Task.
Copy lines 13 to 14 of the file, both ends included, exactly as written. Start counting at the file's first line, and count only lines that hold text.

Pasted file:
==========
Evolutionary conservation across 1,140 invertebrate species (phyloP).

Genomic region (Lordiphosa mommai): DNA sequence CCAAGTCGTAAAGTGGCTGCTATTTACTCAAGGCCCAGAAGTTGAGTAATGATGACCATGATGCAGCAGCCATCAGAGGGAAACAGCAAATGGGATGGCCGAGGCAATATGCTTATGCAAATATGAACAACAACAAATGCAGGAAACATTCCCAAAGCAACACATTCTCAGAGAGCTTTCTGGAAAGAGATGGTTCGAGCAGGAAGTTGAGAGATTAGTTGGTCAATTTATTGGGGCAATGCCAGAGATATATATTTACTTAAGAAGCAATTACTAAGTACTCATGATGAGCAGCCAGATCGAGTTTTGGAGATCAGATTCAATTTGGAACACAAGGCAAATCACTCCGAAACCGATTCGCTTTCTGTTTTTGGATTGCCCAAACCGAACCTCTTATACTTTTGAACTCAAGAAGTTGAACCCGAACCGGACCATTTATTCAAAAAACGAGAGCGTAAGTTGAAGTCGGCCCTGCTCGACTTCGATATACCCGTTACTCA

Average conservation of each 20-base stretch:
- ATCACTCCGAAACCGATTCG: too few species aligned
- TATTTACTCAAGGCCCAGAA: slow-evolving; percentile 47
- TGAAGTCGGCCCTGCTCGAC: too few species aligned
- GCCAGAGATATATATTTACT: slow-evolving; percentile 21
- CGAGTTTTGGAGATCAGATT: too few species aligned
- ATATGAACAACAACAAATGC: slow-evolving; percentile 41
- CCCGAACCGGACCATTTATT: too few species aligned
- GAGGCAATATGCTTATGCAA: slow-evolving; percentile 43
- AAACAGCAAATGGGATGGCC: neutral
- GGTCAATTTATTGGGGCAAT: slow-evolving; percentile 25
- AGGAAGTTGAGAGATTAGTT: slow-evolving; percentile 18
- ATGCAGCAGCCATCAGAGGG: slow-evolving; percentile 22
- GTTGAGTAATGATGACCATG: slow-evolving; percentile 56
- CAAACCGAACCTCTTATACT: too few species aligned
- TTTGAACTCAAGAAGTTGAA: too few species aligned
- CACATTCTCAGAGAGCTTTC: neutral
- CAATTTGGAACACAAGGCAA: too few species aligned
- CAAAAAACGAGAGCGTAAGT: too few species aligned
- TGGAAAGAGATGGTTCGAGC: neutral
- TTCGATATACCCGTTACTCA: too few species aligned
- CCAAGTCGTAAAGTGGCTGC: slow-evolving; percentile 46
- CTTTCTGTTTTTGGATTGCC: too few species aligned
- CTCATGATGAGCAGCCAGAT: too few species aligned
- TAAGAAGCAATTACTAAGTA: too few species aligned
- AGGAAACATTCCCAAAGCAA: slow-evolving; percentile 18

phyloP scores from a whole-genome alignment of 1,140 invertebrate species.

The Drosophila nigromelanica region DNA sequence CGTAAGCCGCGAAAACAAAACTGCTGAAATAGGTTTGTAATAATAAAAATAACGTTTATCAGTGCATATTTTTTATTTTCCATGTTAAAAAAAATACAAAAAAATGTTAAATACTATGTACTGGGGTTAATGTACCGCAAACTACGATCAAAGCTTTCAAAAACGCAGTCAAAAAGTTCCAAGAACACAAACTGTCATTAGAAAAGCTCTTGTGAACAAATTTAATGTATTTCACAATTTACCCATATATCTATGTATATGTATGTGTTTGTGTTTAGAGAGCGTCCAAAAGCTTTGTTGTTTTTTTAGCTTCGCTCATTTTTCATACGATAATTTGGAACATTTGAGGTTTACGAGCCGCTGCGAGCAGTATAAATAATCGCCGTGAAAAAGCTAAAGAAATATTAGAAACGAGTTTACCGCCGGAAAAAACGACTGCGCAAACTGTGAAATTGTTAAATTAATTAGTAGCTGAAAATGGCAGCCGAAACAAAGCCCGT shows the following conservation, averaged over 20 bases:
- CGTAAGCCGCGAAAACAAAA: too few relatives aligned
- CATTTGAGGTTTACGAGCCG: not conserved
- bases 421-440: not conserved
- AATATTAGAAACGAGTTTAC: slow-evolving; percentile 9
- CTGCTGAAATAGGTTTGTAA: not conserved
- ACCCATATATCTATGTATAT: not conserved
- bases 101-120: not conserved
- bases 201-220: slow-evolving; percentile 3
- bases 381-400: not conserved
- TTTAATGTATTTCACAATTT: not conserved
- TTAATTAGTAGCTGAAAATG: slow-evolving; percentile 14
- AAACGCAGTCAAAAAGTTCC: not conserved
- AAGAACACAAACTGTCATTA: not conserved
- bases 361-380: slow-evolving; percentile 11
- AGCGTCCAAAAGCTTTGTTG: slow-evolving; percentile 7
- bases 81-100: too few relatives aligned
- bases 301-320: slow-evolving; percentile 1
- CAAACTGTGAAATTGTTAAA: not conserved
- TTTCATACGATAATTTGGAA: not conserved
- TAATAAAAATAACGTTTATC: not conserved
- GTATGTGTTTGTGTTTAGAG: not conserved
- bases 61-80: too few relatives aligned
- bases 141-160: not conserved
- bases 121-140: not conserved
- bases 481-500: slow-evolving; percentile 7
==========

- GGTCAATTTATTGGGGCAAT: slow-evolving; percentile 25
- AGGAAGTTGAGAGATTAGTT: slow-evolving; percentile 18